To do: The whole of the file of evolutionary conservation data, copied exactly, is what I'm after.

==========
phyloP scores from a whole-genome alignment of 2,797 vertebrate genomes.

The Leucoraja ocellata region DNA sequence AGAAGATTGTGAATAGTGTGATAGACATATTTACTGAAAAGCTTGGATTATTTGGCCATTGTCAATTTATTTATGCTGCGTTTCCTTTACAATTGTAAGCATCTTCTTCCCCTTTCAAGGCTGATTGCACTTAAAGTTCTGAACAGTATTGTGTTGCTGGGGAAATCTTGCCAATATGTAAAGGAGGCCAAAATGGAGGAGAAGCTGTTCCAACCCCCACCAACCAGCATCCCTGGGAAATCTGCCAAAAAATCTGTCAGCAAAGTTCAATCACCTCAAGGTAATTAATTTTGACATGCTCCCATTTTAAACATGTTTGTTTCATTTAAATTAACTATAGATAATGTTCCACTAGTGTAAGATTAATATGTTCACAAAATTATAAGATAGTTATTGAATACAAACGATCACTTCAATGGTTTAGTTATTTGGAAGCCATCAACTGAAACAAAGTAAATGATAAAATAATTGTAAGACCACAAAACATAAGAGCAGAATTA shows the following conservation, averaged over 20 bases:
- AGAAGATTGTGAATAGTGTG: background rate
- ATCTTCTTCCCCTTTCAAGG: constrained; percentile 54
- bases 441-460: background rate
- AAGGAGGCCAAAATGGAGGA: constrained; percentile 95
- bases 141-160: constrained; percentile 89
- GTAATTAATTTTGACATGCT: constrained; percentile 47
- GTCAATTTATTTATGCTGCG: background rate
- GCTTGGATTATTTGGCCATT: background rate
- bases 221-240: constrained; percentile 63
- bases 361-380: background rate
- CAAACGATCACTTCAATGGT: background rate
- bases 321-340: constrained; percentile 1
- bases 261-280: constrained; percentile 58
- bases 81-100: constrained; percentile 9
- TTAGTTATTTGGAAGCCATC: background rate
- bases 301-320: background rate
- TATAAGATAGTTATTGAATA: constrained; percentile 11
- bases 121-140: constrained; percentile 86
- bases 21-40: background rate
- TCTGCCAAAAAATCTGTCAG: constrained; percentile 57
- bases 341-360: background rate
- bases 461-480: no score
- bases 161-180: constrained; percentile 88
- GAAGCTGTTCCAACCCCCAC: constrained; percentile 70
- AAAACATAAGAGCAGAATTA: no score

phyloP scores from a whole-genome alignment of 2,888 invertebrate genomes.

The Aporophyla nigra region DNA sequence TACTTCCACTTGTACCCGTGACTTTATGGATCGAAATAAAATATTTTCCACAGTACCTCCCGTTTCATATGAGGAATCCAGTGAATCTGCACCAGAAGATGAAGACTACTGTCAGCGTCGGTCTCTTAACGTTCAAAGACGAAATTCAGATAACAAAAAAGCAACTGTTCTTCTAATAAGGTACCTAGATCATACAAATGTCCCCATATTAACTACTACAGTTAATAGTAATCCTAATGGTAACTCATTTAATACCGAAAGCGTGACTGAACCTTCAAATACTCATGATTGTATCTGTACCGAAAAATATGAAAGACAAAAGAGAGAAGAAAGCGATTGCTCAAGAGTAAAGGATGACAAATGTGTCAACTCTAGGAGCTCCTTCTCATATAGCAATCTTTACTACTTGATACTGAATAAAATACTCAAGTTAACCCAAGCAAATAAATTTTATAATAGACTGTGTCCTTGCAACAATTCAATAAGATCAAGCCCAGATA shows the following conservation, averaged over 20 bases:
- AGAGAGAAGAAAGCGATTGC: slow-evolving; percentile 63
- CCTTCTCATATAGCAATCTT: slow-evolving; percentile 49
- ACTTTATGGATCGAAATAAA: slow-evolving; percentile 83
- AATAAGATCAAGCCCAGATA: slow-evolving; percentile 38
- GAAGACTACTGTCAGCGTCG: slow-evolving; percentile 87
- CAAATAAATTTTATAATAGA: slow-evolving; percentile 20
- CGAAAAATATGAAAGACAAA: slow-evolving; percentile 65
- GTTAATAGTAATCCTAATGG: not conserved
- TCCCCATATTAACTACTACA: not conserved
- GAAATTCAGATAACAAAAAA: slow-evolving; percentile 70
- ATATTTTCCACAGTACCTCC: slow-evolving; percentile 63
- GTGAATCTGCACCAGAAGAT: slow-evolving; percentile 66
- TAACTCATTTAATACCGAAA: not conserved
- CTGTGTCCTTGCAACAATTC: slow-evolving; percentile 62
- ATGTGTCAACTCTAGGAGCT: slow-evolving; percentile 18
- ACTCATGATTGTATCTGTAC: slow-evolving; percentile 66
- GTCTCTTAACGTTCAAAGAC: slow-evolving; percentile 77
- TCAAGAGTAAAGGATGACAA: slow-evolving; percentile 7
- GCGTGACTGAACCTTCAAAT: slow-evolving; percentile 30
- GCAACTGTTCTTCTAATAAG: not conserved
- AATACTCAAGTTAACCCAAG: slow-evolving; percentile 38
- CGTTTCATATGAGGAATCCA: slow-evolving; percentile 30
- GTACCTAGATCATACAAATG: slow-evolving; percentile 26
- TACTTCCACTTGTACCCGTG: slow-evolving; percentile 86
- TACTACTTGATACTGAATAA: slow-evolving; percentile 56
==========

phyloP scores from a whole-genome alignment of 2,797 vertebrate genomes.

The Leucoraja ocellata region DNA sequence AGAAGATTGTGAATAGTGTGATAGACATATTTACTGAAAAGCTTGGATTATTTGGCCATTGTCAATTTATTTATGCTGCGTTTCCTTTACAATTGTAAGCATCTTCTTCCCCTTTCAAGGCTGATTGCACTTAAAGTTCTGAACAGTATTGTGTTGCTGGGGAAATCTTGCCAATATGTAAAGGAGGCCAAAATGGAGGAGAAGCTGTTCCAACCCCCACCAACCAGCATCCCTGGGAAATCTGCCAAAAAATCTGTCAGCAAAGTTCAATCACCTCAAGGTAATTAATTTTGACATGCTCCCATTTTAAACATGTTTGTTTCATTTAAATTAACTATAGATAATGTTCCACTAGTGTAAGATTAATATGTTCACAAAATTATAAGATAGTTATTGAATACAAACGATCACTTCAATGGTTTAGTTATTTGGAAGCCATCAACTGAAACAAAGTAAATGATAAAATAATTGTAAGACCACAAAACATAAGAGCAGAATTA shows the following conservation, averaged over 20 bases:
- AGAAGATTGTGAATAGTGTG: background rate
- ATCTTCTTCCCCTTTCAAGG: constrained; percentile 54
- bases 441-460: background rate
- AAGGAGGCCAAAATGGAGGA: constrained; percentile 95
- bases 141-160: constrained; percentile 89
- GTAATTAATTTTGACATGCT: constrained; percentile 47
- GTCAATTTATTTATGCTGCG: background rate
- GCTTGGATTATTTGGCCATT: background rate
- bases 221-240: constrained; percentile 63
- bases 361-380: background rate
- CAAACGATCACTTCAATGGT: background rate
- bases 321-340: constrained; percentile 1
- bases 261-280: constrained; percentile 58
- bases 81-100: constrained; percentile 9
- TTAGTTATTTGGAAGCCATC: background rate
- bases 301-320: background rate
- TATAAGATAGTTATTGAATA: constrained; percentile 11
- bases 121-140: constrained; percentile 86
- bases 21-40: background rate
- TCTGCCAAAAAATCTGTCAG: constrained; percentile 57
- bases 341-360: background rate
- bases 461-480: no score
- bases 161-180: constrained; percentile 88
- GAAGCTGTTCCAACCCCCAC: constrained; percentile 70
- AAAACATAAGAGCAGAATTA: no score

phyloP scores from a whole-genome alignment of 2,888 invertebrate genomes.

The Aporophyla nigra region DNA sequence TACTTCCACTTGTACCCGTGACTTTATGGATCGAAATAAAATATTTTCCACAGTACCTCCCGTTTCATATGAGGAATCCAGTGAATCTGCACCAGAAGATGAAGACTACTGTCAGCGTCGGTCTCTTAACGTTCAAAGACGAAATTCAGATAACAAAAAAGCAACTGTTCTTCTAATAAGGTACCTAGATCATACAAATGTCCCCATATTAACTACTACAGTTAATAGTAATCCTAATGGTAACTCATTTAATACCGAAAGCGTGACTGAACCTTCAAATACTCATGATTGTATCTGTACCGAAAAATATGAAAGACAAAAGAGAGAAGAAAGCGATTGCTCAAGAGTAAAGGATGACAAATGTGTCAACTCTAGGAGCTCCTTCTCATATAGCAATCTTTACTACTTGATACTGAATAAAATACTCAAGTTAACCCAAGCAAATAAATTTTATAATAGACTGTGTCCTTGCAACAATTCAATAAGATCAAGCCCAGATA shows the following conservation, averaged over 20 bases:
- AGAGAGAAGAAAGCGATTGC: slow-evolving; percentile 63
- CCTTCTCATATAGCAATCTT: slow-evolving; percentile 49
- ACTTTATGGATCGAAATAAA: slow-evolving; percentile 83
- AATAAGATCAAGCCCAGATA: slow-evolving; percentile 38
- GAAGACTACTGTCAGCGTCG: slow-evolving; percentile 87
- CAAATAAATTTTATAATAGA: slow-evolving; percentile 20
- CGAAAAATATGAAAGACAAA: slow-evolving; percentile 65
- GTTAATAGTAATCCTAATGG: not conserved
- TCCCCATATTAACTACTACA: not conserved
- GAAATTCAGATAACAAAAAA: slow-evolving; percentile 70
- ATATTTTCCACAGTACCTCC: slow-evolving; percentile 63
- GTGAATCTGCACCAGAAGAT: slow-evolving; percentile 66
- TAACTCATTTAATACCGAAA: not conserved
- CTGTGTCCTTGCAACAATTC: slow-evolving; percentile 62
- ATGTGTCAACTCTAGGAGCT: slow-evolving; percentile 18
- ACTCATGATTGTATCTGTAC: slow-evolving; percentile 66
- GTCTCTTAACGTTCAAAGAC: slow-evolving; percentile 77
- TCAAGAGTAAAGGATGACAA: slow-evolving; percentile 7
- GCGTGACTGAACCTTCAAAT: slow-evolving; percentile 30
- GCAACTGTTCTTCTAATAAG: not conserved
- AATACTCAAGTTAACCCAAG: slow-evolving; percentile 38
- CGTTTCATATGAGGAATCCA: slow-evolving; percentile 30
- GTACCTAGATCATACAAATG: slow-evolving; percentile 26
- TACTTCCACTTGTACCCGTG: slow-evolving; percentile 86
- TACTACTTGATACTGAATAA: slow-evolving; percentile 56